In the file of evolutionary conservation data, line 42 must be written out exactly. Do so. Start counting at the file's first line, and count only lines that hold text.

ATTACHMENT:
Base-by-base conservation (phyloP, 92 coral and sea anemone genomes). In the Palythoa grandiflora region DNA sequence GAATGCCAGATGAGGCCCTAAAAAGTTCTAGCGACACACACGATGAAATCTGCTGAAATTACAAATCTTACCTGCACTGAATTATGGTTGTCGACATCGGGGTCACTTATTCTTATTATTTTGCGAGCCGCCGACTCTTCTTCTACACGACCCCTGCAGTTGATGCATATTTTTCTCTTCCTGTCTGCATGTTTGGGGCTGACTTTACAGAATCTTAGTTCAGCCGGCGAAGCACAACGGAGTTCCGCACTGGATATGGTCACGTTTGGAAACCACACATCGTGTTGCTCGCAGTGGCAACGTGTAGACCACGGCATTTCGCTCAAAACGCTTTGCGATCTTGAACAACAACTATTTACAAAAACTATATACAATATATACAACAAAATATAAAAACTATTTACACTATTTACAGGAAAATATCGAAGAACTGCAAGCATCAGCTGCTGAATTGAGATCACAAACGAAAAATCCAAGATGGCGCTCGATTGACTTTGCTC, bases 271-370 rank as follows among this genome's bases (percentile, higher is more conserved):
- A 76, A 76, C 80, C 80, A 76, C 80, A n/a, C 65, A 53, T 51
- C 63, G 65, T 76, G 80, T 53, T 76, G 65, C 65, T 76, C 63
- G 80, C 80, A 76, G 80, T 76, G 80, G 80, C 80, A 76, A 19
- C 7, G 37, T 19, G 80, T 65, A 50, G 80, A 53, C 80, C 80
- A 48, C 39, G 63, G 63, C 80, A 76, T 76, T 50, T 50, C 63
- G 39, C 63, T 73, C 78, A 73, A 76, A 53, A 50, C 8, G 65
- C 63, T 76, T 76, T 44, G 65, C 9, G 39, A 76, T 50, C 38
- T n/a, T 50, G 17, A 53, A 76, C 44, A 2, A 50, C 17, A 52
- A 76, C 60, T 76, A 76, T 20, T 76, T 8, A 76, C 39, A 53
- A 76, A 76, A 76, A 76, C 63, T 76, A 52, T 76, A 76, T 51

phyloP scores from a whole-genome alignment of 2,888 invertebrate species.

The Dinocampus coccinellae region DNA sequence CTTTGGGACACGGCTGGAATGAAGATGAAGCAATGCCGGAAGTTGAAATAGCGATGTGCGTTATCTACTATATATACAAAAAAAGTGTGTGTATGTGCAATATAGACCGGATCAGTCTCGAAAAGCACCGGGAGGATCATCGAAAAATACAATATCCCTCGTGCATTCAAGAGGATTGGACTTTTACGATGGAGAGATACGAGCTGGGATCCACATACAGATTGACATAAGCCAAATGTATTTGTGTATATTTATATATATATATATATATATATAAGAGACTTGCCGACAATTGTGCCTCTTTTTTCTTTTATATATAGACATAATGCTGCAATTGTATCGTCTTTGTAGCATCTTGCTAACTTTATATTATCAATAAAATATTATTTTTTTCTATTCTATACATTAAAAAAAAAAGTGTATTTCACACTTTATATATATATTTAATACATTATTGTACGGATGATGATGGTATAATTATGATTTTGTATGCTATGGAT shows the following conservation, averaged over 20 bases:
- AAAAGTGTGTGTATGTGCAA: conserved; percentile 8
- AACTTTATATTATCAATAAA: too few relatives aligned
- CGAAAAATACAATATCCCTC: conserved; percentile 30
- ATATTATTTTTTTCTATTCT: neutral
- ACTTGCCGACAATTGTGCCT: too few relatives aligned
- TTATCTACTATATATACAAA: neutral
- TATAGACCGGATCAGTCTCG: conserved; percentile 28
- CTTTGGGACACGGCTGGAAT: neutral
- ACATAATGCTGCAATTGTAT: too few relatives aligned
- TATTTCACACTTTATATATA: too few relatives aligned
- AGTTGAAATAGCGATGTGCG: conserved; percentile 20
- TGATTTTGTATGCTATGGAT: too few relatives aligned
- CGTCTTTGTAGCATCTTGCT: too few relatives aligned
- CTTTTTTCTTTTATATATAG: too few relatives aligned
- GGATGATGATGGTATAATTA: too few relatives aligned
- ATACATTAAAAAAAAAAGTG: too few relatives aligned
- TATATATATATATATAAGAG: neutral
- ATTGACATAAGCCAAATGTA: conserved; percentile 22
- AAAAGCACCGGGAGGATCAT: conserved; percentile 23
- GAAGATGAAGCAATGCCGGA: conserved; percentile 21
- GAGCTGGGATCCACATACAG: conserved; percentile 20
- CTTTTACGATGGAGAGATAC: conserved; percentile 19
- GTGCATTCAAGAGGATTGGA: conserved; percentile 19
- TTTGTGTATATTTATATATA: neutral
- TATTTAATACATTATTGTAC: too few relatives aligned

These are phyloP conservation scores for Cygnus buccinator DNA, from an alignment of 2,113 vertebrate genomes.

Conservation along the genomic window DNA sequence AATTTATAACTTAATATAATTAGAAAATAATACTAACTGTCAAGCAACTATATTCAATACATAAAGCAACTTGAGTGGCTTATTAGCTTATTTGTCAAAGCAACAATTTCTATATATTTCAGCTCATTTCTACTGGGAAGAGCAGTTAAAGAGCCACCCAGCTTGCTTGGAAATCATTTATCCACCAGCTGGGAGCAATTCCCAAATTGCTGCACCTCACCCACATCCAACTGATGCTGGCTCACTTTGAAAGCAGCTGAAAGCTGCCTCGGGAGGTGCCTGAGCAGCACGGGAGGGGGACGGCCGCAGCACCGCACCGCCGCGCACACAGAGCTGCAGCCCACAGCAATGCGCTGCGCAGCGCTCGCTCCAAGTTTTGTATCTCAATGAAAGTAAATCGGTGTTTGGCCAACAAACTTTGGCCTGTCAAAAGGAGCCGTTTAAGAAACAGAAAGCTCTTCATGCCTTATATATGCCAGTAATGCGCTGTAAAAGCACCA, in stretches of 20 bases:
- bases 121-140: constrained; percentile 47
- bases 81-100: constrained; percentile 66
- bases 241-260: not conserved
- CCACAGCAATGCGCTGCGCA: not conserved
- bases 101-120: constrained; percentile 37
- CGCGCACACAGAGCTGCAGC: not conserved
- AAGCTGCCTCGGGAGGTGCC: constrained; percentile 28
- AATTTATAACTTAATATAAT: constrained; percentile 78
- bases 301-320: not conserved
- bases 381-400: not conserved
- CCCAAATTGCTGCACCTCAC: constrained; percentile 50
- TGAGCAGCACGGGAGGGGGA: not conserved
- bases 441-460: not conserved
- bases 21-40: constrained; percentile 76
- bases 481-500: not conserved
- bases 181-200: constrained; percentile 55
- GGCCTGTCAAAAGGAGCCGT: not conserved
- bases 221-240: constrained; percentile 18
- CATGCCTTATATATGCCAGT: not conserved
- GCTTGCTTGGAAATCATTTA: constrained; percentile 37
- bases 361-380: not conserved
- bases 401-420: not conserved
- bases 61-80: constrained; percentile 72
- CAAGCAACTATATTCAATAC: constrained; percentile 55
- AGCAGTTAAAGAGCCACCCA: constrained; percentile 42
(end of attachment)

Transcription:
- bases 81-100: constrained; percentile 66